Coiled up in your abdomen, your small and large intestines form a single tube some 28 ft (8 m) long. As food travels through, a collection of chemicals breaks it down into molecules the body can absorb.
The intestines make up the most important part of the digestive system. Here, the process of chemical digestion is completed, and the nutrients released are absorbed into the bloodstream to be carried to other parts of the body.
Like the stomach, the intestines have muscular walls that contract to squeeze food along. It takes only a few hours for a meal to pass through the small intestine, by which time nearly all the nutrients are absorbed. The remains then spend up to a day traveling slowly through the large intestine, where water is absorbed and bacteria help digest tough fibrous matter. The journey ends at the anus, where the undigested remains leave the body as feces.
As soon as food leaves the stomach and enters the small intestine, it is mixed with powerful digestive chemicals from two nearby organs: the gall bladder and the pancreas. The gall bladder secretes a green liquid called bile, which neutralizes stomach acid and turns fats into tiny droplets that are easier to digest.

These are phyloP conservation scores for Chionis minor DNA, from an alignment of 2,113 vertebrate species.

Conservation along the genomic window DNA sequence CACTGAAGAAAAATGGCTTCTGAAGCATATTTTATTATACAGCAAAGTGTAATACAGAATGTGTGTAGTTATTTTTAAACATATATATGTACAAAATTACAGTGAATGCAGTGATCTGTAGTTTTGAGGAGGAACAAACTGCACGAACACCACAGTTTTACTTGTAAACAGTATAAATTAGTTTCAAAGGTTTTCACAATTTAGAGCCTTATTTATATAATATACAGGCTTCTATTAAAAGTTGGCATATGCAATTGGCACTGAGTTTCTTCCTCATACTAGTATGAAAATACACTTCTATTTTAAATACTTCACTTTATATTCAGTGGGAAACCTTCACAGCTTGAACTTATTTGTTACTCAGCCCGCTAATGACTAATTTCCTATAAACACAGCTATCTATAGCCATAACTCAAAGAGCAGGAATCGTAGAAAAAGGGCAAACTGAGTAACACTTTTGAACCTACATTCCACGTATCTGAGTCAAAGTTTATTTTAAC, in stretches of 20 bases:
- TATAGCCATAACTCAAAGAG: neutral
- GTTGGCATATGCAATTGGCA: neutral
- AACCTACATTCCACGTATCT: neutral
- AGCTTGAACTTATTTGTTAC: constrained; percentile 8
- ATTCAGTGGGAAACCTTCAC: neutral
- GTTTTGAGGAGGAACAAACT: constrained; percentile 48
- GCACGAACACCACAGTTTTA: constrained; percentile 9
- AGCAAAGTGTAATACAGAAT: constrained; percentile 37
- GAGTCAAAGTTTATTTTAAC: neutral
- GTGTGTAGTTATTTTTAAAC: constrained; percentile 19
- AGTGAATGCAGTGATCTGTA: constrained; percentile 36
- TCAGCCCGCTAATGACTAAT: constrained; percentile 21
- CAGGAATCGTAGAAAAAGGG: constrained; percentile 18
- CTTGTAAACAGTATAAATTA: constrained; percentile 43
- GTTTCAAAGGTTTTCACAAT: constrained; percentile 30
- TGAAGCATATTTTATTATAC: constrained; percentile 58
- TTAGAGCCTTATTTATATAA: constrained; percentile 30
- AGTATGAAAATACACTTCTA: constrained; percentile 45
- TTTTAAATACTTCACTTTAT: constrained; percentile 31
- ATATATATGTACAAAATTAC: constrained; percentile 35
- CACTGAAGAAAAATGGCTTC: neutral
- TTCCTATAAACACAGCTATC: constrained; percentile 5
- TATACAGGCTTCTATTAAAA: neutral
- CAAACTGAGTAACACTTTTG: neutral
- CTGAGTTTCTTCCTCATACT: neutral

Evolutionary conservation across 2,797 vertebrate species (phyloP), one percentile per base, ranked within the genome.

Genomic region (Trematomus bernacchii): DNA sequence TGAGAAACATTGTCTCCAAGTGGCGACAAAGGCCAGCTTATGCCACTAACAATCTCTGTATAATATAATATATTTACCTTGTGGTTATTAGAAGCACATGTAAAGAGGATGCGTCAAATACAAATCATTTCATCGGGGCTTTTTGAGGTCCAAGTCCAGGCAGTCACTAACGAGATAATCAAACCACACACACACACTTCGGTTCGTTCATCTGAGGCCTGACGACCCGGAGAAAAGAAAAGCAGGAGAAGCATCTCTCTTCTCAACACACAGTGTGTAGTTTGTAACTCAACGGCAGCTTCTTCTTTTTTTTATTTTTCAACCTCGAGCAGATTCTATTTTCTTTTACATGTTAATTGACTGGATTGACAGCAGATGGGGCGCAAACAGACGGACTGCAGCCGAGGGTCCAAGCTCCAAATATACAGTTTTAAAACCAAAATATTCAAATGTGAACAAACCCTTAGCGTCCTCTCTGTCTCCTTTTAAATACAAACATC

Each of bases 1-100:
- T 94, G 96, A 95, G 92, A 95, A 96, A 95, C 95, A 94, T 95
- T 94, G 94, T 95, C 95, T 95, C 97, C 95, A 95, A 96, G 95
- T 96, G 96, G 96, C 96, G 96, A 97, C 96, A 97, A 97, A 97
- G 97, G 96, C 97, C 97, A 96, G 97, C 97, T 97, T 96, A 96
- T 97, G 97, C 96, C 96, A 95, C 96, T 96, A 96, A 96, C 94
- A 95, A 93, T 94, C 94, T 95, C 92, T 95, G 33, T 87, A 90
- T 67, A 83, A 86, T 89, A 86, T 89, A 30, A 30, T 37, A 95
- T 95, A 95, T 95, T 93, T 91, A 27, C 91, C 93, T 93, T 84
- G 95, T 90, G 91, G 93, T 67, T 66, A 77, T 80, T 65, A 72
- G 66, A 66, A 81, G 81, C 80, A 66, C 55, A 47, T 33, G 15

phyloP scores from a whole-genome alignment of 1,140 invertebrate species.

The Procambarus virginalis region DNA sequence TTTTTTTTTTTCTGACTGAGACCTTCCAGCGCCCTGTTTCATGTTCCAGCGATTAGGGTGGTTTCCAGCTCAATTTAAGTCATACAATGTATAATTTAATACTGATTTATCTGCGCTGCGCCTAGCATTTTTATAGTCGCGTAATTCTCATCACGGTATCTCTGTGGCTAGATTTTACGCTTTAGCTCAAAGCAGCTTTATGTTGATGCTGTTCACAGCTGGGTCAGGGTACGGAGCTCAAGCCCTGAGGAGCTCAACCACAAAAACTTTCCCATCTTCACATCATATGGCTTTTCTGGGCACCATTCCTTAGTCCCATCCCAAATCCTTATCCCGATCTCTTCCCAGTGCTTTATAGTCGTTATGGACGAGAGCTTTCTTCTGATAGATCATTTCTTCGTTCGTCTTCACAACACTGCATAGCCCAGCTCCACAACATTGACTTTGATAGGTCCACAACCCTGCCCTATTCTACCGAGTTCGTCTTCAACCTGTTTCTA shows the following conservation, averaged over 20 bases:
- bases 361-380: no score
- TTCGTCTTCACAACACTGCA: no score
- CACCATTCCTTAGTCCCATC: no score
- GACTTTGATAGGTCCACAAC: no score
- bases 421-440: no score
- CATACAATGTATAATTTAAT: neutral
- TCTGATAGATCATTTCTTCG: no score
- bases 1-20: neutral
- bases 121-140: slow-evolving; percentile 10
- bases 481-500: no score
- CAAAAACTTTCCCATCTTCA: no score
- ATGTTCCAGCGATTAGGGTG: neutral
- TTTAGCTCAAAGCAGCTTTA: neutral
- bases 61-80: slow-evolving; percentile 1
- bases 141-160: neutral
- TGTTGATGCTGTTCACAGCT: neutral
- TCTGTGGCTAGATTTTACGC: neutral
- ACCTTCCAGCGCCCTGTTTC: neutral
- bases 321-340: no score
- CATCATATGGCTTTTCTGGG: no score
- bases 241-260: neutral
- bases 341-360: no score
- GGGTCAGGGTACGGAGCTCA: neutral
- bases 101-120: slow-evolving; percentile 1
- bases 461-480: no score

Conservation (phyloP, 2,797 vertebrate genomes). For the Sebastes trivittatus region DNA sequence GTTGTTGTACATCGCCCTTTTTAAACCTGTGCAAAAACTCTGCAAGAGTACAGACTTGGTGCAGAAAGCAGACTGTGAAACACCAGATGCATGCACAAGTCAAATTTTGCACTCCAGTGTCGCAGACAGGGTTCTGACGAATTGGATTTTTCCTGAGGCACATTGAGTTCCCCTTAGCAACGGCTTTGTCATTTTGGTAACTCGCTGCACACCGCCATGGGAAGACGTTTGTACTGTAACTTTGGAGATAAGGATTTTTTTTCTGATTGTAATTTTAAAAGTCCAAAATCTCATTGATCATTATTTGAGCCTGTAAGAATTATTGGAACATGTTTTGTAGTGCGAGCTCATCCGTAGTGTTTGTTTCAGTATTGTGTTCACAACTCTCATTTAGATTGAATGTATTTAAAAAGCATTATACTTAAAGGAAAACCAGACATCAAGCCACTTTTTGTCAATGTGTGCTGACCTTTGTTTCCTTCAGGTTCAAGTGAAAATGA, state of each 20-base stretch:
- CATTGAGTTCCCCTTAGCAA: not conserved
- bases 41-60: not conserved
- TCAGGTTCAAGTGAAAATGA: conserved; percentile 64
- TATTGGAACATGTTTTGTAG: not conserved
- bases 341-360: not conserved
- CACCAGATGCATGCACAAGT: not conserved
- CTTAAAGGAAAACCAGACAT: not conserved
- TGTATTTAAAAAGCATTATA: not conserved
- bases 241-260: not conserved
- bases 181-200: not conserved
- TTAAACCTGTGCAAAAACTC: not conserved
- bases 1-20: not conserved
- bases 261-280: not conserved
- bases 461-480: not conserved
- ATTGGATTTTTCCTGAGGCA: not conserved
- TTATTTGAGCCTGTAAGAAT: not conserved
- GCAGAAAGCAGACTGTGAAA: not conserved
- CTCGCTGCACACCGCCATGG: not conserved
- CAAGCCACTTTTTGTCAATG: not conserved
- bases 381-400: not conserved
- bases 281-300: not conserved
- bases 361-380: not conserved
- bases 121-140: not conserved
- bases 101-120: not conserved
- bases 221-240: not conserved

The pancreas secretes at least seven digestive enzymes. These attack carbohydrate, protein, and fat molecules, breaking them down into smaller units.
Lining the inside wall of the small intestine are millions of tiny, fingerlike growths called villi, each about 0.04 in (1 mm) long. Villi absorb the small food molecules produced by digestion, such as sugars and amino acids. These molecules pass into blood vessels in the villi to be carried away. Together, all the villi provide a huge surface area for absorption to take place. If all your villi were stretched out flat, they would cover the same area as a tennis court.
The intestines run all the way from the stomach to the anus. There are two main sections. The first, longer section is the small intestine and does most of the work of digesting and absorbing food. The second section, called the large intestine, is twice the width of the small intestine and a quarter of its length. It receives watery leftovers from the small intestine and turns them into feces.
The nutrients in food are locked up in giant molecules that our bodies can’t absorb directly. The process of digestion breaks these molecules into smaller molecules that can dissolve in body fluids and enter the blood. The digestive organs produce a range of chemicals called enzymes to break down food. Each enzyme attacks a particular type of food molecule.
Butter and oil are sources of fat. Enzymes in the small intestine break down fat into glycerol and fatty acid molecules.
Meat and cheese are rich in protein. Enzymes in the stomach and small intestine break protein molecules into amino acids.
Foods rich in carbohydrates include pasta, rice, and bread. Enzymes in the mouth and small intestine split large carbohydrate molecules into sugars.